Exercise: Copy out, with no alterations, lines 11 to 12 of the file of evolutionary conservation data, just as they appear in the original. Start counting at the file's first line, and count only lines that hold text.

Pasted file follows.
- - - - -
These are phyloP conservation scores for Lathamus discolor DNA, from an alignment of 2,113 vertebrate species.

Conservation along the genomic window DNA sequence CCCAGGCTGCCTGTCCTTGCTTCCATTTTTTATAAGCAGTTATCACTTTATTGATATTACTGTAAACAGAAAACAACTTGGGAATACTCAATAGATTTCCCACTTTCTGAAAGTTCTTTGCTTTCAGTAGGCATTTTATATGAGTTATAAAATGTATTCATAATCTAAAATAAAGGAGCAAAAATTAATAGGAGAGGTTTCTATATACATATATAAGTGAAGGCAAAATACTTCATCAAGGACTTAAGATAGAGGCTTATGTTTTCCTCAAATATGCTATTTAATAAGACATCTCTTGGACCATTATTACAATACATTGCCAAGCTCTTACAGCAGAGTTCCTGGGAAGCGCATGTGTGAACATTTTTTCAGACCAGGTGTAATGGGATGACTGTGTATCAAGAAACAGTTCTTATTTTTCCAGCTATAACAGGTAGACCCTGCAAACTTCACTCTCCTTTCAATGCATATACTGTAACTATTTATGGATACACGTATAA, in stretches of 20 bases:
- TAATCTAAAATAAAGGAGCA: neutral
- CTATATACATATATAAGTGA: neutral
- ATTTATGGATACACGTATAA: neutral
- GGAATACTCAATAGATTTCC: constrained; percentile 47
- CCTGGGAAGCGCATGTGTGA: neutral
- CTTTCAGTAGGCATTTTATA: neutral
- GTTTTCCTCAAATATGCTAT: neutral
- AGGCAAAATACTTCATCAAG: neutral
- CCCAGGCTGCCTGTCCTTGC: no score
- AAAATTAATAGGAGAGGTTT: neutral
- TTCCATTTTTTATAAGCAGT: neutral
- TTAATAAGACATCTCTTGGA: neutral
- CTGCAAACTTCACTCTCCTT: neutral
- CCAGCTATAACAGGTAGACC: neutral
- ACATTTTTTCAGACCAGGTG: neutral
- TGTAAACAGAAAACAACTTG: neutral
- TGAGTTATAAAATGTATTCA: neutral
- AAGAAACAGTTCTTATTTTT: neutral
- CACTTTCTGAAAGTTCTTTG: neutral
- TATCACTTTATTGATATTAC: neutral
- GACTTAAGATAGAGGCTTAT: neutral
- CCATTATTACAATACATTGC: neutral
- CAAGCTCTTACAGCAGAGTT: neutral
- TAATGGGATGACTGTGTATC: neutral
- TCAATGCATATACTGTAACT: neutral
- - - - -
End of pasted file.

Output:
- CCCAGGCTGCCTGTCCTTGC: no score
- AAAATTAATAGGAGAGGTTT: neutral